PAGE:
It’s a mere 2 weeks until our big back-country hike! I should be figuring out what nutrient-dense, lighter-than-air, delicious, cheap food to feed 8 people for breakfast for 5 days. Instead, I’ve devoted my time to figuring out how to jazz up the blog.
You’ll notice the snazzy count-down clock. Please notice because it is surprisingly complicated to do that the first time around. Miracle of miracles, I also managed to stick a map on the blog. It would have been nice to have been able to get that figured out while we were travelling the world last year, but better late than never. If you click on the new page at the top (Quebec Back-Country Hike), you’ll see my Googlemap handiwork. Actually, it wouldn’t hurt to check that map if you are interested in our hike because most people don’t know where the Saguenay Fjord is.
What have we been doing to prepare for our first ever multi-day back-country hike?
The teens boys and I have done some minimal training: walks of about 10 km with weighted packs. Paris hasn’t trained at all but she’s in good shape and a trooper. Plus she loves hiking. I have purposely avoided training for the two youngest girls. I’m selling the hike to them as a fun family trip and I don’t want them to start dreading it before we make it out of the city. I am working hard to pack all their gear in other people’s packs so they can walk without carrying anything.
We’ve tried to keep this to a minimum but we did get a fancy water filter, two small camping stoves and fuel, some cheap rain ponchos. Plus, we’ve been buying food: pepperettes, Lara bars, Cliff bars, Sesame Snaps.
Dehydrating, dehydrating, dehydrating! I’ve been using the pilot light in my gas oven to dry tons of: banana, mango, apple, cooked ground beef, carrot, parsley, cooked black bean purée. One of the other moms has been vacuum-packing this goodness as it becomes available.
Each “refuge” along the trail contains six double rooms to sleep twelve people. Because of our group size (8 people), we made sure to reserve early with SEPAQ. The trail head is a 7 1/2 hour drive from our home so we also needed to sort out accommodation before and after the hike.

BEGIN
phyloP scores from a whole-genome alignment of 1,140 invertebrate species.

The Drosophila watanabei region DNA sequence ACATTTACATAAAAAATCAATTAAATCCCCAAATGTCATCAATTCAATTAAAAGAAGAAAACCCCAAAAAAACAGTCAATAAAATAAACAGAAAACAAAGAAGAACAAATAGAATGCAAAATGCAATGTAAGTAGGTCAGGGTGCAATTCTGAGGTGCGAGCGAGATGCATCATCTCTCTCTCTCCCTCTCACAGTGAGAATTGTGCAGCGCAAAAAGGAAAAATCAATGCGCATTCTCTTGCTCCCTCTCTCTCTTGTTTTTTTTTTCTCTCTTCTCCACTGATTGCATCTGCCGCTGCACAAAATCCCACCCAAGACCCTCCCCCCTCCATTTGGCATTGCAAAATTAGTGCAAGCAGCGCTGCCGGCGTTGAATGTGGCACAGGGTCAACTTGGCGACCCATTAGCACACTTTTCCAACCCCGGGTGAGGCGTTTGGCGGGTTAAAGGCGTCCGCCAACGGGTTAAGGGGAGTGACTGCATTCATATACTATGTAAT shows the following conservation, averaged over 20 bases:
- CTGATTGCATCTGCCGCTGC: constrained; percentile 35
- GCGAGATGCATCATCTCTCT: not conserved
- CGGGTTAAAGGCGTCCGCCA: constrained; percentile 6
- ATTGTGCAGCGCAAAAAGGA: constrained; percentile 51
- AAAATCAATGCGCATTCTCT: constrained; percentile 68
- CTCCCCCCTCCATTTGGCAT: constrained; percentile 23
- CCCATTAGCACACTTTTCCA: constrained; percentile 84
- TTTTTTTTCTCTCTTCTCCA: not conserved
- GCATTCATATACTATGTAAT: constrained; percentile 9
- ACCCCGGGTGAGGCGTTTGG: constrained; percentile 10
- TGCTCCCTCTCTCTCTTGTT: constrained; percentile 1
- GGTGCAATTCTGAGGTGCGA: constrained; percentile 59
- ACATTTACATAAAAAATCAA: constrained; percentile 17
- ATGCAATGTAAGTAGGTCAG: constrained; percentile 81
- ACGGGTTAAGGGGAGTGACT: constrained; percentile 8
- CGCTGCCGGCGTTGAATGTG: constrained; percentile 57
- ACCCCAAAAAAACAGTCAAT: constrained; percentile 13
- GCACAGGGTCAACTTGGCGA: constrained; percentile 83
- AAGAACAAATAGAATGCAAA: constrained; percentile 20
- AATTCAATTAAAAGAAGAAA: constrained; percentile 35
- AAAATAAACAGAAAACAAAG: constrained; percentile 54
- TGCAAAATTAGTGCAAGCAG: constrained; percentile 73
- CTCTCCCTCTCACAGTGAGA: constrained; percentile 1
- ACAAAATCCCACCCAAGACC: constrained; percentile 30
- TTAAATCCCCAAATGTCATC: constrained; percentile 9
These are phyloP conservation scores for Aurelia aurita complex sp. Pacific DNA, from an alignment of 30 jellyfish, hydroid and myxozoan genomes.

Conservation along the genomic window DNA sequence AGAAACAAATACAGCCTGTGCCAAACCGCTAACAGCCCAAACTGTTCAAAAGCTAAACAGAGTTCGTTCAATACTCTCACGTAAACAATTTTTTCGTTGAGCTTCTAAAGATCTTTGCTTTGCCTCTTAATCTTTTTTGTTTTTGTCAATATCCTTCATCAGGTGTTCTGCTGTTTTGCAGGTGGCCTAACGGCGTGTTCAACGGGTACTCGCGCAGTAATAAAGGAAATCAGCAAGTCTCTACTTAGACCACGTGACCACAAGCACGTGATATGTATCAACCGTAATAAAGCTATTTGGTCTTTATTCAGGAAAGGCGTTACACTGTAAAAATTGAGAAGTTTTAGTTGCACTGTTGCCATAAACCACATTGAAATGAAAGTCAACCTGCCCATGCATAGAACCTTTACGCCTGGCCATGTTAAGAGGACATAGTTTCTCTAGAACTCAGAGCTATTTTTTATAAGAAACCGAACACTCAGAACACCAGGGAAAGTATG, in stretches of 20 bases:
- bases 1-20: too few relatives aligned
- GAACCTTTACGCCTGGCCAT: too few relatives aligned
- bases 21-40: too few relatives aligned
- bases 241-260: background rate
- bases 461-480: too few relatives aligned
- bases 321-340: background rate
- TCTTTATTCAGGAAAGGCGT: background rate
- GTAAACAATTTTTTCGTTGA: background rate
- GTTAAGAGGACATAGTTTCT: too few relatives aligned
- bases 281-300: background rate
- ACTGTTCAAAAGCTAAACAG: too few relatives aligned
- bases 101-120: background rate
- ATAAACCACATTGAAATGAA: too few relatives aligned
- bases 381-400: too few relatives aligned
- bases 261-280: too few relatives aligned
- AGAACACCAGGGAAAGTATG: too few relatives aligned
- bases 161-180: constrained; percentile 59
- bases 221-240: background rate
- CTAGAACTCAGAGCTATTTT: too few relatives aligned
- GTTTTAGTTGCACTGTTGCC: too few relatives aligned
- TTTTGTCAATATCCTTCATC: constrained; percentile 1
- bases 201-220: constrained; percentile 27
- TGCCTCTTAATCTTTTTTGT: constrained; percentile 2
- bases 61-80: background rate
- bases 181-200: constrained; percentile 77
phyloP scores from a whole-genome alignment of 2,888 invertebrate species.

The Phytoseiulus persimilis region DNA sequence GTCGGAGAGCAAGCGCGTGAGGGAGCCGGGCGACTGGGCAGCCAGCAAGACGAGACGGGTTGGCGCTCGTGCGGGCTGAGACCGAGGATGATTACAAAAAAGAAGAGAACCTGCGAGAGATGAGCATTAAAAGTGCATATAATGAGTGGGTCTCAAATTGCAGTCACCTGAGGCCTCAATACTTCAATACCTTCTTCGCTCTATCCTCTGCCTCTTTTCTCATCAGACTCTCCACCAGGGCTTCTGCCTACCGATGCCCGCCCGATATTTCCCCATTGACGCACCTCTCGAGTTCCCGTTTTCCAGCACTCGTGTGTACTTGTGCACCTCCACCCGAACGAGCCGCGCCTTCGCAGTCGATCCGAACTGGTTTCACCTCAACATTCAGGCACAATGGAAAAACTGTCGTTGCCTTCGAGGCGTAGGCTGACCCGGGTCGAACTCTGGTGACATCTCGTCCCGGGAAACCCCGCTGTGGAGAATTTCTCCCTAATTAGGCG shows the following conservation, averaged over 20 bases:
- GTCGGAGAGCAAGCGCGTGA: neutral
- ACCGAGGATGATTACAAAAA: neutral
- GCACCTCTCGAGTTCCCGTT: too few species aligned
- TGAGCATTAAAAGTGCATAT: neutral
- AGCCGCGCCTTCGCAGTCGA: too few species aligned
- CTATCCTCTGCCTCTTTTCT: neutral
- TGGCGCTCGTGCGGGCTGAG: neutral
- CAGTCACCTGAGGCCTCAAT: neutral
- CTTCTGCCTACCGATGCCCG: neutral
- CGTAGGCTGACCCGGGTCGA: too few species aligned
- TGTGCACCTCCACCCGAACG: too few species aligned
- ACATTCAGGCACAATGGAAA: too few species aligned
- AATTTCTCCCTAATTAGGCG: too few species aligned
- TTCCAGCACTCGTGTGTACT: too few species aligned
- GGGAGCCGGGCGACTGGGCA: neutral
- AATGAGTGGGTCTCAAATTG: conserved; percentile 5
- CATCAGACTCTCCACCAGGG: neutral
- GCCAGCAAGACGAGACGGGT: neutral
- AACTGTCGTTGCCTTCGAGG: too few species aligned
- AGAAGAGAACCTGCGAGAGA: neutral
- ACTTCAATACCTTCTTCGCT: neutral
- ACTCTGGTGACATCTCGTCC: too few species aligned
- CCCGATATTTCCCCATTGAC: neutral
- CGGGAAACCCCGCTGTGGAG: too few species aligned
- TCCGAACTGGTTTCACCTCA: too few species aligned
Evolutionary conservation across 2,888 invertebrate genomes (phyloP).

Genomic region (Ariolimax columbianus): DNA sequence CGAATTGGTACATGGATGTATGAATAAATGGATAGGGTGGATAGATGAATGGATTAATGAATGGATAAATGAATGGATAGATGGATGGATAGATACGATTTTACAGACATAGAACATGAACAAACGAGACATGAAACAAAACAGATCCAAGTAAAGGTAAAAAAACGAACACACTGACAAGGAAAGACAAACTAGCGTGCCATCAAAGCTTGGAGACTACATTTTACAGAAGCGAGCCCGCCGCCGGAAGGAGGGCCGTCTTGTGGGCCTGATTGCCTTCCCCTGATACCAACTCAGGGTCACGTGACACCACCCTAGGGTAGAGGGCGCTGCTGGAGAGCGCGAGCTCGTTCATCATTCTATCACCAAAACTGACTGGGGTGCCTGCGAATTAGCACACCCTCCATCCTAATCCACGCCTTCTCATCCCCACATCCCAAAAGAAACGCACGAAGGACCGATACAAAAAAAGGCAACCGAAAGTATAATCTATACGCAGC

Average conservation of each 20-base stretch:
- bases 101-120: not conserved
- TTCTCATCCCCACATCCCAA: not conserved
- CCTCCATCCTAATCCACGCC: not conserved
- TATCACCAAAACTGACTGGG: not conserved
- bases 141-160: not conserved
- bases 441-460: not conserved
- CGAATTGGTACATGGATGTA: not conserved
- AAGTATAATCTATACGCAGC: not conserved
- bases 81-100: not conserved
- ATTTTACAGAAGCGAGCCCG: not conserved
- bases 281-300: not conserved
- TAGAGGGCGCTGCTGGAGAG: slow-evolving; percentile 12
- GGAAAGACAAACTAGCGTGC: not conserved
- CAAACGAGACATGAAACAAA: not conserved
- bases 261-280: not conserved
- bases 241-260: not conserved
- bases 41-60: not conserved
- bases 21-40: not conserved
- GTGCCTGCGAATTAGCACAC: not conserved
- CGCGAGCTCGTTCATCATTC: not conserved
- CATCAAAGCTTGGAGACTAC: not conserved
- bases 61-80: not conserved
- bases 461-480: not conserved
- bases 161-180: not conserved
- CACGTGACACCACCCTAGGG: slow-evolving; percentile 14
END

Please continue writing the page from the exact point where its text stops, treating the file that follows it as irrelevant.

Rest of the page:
On July 6, we will stay overnight at a couchsurf in Chicoutimi. I felt bad making the request as I don’t believe late arrival/early departure to be in the spirit of couchsurfing but our host understood. He is a librarian and long distance cycling fanatic. I’ve dubbed him, Bookbiker, and we’re looking forward to meeting him.
On the way back, we’ll be couch surfing in the gorgeous La Malbaie area for a couple of days, in a wooden home hand-built by its inhabitant.
SWMBO has been working to grow blog readership, partner with compatible businesses/organizations, and publish food/travel articles in the mainstream media. I’ve used the hike as a catalyst to make it all happen. It’s been slow going since I don’t have much time to devote to this but results have been encouraging.
SWMBO has been meeting about once a week with the moms of the other two teen boys who will be hiking with us. Three heads are better than one so we’ve been bouncing ideas off each other and these two women have been instrumental in shopping, dehydrating food, researching, etc.
We’ve taken a variety of backpacking books out of the library. The ones by Karen Berger have been particularly useful. SWMBO ordered a map of the park from SEPAQ (because the map on the website is NOT user-friendly. Sorry SEPAQ but it really isn’t). The map cost $8 and came in the mail lickety-split. I opened it, looked at it once and promptly lost it. Sigh.
On June 25, SWMBO will attend a two hour workshop entitled, Pack Camping: Challenge Yourself With Hike-In Camping. Best-case scenario – I learn a lot. Worst-case scenario – I realize how screwed we are.